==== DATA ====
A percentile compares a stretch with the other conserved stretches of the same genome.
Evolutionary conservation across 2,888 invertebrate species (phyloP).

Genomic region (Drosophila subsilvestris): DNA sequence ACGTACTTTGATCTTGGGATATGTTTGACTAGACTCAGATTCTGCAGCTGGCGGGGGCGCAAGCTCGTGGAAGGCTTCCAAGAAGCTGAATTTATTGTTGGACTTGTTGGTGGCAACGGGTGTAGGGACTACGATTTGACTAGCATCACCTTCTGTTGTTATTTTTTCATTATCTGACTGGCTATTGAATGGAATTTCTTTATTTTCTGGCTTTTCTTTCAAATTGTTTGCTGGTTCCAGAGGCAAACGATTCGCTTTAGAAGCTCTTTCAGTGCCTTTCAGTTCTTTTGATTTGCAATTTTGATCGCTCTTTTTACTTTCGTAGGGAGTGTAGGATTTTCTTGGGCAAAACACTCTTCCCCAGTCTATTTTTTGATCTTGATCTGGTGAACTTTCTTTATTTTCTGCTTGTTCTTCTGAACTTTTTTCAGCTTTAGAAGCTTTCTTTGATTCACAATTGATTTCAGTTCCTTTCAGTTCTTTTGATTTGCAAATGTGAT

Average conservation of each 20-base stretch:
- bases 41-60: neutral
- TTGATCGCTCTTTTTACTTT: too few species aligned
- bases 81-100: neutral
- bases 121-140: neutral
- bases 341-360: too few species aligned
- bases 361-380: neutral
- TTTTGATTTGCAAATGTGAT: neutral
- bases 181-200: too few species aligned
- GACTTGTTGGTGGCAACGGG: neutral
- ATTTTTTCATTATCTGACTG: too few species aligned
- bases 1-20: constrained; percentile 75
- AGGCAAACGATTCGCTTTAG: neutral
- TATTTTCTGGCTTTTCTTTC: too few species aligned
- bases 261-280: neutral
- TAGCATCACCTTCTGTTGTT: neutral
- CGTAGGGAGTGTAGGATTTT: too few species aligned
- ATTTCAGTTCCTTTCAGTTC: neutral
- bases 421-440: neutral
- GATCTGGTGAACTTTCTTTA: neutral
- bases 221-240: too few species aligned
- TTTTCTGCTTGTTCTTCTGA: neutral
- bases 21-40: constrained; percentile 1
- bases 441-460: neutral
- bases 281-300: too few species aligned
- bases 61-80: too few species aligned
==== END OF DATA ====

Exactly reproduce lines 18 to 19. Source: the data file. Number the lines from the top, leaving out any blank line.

- bases 261-280: neutral
- TAGCATCACCTTCTGTTGTT: neutral